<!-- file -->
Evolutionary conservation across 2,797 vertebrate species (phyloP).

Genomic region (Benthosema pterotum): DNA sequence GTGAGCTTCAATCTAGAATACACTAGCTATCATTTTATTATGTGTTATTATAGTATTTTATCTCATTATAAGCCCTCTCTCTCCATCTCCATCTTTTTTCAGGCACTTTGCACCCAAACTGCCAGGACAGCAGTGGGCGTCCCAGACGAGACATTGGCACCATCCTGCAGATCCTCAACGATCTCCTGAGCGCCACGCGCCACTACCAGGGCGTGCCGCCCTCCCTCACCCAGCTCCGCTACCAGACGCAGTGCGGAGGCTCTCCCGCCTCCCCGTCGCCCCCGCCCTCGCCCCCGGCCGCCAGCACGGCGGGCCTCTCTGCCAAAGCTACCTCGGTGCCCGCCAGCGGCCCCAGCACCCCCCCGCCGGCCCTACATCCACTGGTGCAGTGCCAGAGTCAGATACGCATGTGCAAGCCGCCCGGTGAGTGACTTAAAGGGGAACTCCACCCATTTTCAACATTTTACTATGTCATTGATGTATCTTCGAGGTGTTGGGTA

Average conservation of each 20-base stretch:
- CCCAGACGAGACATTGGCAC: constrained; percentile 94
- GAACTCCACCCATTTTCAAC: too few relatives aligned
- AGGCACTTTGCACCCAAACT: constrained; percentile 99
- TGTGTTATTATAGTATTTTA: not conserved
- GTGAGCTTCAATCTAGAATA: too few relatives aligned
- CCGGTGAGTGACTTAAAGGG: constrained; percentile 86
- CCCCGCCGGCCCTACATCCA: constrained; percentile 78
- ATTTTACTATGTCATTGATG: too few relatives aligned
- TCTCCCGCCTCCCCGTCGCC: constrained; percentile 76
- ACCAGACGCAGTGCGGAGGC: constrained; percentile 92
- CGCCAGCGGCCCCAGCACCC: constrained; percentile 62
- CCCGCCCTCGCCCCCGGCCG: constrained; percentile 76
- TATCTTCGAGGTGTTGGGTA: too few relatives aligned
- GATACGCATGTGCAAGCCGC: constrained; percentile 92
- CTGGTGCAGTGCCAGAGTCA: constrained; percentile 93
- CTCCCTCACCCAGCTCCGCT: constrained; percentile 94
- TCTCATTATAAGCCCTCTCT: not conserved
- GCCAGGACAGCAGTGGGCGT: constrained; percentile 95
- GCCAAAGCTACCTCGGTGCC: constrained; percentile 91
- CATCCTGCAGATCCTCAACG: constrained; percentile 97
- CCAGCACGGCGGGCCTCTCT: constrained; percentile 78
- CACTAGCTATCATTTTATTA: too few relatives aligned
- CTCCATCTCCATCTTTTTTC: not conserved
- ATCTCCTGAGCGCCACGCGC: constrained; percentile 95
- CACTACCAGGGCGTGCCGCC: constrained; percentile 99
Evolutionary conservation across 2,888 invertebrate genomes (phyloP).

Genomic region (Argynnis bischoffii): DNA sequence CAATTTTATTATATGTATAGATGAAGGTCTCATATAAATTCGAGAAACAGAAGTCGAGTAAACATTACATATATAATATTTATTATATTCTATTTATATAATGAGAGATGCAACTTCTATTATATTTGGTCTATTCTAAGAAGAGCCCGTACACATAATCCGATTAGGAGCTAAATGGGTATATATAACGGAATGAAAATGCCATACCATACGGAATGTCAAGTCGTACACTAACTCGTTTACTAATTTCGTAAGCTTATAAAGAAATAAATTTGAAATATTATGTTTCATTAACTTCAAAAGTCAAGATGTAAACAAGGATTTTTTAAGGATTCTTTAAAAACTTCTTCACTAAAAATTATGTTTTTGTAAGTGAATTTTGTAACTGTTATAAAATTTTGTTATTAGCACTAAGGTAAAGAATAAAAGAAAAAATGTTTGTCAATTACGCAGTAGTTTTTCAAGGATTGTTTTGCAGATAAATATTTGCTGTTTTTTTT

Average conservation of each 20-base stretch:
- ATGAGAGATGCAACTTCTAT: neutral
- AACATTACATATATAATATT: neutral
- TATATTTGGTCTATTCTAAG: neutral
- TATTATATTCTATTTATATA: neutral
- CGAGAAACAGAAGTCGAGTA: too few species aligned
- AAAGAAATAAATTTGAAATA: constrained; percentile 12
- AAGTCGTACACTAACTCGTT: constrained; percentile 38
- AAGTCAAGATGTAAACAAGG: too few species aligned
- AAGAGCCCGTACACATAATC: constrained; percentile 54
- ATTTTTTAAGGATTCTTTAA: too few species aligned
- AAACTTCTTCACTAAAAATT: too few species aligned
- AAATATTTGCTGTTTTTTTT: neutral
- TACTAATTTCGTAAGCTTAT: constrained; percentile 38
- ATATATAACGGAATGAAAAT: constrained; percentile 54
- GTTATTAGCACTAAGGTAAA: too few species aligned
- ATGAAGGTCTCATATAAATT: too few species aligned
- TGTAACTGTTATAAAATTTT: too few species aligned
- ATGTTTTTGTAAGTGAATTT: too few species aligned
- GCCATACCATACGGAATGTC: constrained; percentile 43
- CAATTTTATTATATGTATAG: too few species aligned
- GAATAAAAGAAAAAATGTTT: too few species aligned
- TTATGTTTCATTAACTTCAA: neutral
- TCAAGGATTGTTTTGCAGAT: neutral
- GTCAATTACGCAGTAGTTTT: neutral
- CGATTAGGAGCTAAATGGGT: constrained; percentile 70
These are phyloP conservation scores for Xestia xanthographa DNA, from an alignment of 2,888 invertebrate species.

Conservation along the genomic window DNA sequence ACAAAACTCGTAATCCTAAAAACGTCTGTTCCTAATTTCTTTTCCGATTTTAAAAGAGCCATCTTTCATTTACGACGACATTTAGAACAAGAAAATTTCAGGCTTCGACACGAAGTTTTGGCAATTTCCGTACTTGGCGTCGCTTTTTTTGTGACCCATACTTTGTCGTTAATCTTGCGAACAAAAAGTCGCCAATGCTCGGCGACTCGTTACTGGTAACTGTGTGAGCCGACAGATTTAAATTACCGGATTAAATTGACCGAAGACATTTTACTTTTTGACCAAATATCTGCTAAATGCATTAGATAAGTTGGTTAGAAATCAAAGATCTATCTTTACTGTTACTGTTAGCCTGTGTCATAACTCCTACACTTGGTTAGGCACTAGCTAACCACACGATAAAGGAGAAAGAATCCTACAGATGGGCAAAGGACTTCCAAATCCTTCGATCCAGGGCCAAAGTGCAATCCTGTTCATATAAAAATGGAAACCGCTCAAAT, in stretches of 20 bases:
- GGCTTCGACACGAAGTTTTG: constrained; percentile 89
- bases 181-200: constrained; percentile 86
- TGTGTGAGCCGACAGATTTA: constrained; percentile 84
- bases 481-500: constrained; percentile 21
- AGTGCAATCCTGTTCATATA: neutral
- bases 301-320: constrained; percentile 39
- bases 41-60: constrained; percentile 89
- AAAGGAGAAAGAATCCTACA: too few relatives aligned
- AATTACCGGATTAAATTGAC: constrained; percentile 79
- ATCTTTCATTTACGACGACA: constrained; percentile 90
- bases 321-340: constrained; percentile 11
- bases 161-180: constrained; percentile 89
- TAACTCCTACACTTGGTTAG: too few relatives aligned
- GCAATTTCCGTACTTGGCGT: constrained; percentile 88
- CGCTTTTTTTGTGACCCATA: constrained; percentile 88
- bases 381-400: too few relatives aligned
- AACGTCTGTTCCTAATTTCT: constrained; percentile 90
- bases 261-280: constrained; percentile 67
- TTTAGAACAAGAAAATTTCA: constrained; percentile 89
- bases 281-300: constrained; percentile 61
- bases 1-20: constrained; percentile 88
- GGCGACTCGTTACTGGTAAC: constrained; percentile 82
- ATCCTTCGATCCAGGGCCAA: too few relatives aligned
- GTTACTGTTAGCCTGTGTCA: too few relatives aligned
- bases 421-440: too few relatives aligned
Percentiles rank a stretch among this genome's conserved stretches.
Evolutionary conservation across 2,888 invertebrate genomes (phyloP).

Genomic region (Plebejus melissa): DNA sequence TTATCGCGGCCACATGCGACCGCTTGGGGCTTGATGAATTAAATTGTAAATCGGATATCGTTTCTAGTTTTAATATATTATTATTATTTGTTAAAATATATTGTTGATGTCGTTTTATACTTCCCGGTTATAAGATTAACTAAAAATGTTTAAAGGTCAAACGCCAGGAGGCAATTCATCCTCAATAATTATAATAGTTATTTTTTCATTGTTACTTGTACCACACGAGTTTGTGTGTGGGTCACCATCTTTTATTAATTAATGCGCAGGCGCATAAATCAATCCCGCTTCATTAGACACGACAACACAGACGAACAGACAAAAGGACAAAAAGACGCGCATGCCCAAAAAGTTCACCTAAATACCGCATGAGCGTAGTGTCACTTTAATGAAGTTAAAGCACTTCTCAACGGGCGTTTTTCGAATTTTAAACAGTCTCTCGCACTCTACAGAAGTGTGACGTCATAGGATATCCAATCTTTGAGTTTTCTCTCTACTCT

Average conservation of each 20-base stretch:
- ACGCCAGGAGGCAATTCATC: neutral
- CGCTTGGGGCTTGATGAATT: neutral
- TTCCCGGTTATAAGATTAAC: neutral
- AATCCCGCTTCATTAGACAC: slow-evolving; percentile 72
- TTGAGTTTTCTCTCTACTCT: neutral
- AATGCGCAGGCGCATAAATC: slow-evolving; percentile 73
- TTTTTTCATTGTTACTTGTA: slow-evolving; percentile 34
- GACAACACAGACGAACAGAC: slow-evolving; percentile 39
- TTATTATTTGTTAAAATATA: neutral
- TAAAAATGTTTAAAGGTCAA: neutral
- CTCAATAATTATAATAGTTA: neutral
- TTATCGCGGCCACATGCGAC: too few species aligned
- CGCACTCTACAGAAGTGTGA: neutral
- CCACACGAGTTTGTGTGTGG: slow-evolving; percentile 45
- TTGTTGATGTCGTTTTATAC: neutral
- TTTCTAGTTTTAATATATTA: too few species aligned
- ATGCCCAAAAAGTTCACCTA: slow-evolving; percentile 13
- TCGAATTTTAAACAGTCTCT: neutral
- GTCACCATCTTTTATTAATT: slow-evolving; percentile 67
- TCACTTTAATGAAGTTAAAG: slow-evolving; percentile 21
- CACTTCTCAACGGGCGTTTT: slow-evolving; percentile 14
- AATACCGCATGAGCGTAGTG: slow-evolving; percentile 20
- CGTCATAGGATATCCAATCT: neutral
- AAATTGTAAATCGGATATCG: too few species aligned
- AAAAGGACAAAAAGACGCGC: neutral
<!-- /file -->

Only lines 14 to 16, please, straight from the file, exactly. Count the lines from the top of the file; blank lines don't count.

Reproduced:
- CGCCAGCGGCCCCAGCACCC: constrained; percentile 62
- CCCGCCCTCGCCCCCGGCCG: constrained; percentile 76
- TATCTTCGAGGTGTTGGGTA: too few relatives aligned